FANUC Robot Demo | AC’s Booth at ATX West 2024

Behind the Scenes with AC's FANUC Robot Demonstration

Join us for a behind-the-scenes look at the development of our FANUC robot demo at ATX West 2024 in Anaheim, CA. We sit down with Automation Controls Engineer, Chace Hutchins, to learn how he approached the integration and programming of this uniquely purposed FANUC robot workcell.

CHACE HUTCHINS Controls Engineer | AC Manufacturing Automation

Meet Chace Hutchins, Automation Controls Engineer

> AC Manufacturing Automation

> Controls systems
> Robot integration & programming
> Coordinated motion & vision

> Develop robot operation with our design PM, ME, and EE
> Support robot demonstration at the trade show
> Connect with trade show visitors and customers searching for robot integrators

Tell us about AC’s FANUC robot demo. What was the project’s objective?

FANUC Robot Demo | AC's Booth at ATX West 2024 | Image showing a scattered group of gameboard letter tiles the robot would use to spell out a phrase during the trade show demonstration

This build was one of two robot demonstrations in AC’s booth this year at ATX West 2024, in Anaheim, CA.

We wanted to highlight our relationship with FANUC and our role as an Authorized System Integrator of FANUC Robotics.

Our team thought placing boardgame letter tiles would be a fun demo. So, our Automation team designed a guarded workcell for the trade show using a FANUC articulated robot. The robot would pick and place letters onto a tile display rack, spelling out the phrase “AC AT ATX”.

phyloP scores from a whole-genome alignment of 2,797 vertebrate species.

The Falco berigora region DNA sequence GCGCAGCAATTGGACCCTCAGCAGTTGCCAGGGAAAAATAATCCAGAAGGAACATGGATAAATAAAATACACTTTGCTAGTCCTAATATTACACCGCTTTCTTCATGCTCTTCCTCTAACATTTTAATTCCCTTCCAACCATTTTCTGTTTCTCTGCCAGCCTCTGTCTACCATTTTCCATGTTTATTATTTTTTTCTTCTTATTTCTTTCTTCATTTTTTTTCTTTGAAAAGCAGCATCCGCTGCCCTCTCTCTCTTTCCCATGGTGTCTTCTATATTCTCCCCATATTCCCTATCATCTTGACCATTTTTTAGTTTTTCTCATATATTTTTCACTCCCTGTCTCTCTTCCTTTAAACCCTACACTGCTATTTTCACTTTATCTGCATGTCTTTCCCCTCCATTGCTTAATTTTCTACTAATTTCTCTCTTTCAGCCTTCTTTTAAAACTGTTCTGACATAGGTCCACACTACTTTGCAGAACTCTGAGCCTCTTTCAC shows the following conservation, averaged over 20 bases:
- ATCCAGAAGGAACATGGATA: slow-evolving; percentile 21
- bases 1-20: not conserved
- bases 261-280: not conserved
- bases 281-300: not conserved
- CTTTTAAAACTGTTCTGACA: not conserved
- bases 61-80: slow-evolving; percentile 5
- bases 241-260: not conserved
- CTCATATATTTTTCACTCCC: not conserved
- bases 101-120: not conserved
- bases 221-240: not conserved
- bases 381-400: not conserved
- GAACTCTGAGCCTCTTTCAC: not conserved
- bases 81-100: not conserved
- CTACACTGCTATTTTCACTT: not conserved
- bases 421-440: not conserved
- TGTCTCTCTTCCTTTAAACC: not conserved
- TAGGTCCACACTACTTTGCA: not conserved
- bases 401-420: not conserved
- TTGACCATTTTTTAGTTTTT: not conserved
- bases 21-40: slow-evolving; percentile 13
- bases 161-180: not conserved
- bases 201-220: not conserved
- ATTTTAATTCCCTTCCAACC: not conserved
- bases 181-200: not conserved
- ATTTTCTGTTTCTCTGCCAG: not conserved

How did the project come together? What technologies does the design include?

Our demo is a fairly straightforward feed, pick, and place application, but with some smart nuances.

For our vision system, we integrated an Asyril EYE+ vision feeder system on loan from a generous local partner, Jacob Stock, President of M6 Revolutions. M6 was incredibly supportive and let us leverage their components for this project.

For our robot, our mechanical engineers repurposed one of our FANUC LR-Mate 200iD articulated robots.

And, as always, FANUC support and sales really shined in setting us up with the right resources to be able to flex our robot integration muscles.

Can you walk us through the steps of this FANUC robot demonstration?

Sure, there are a series of coordinated vision and motion technologies integrated into the demo:

(A) Asyril smart hopper to deliver letter tiles to the part feeder and vision system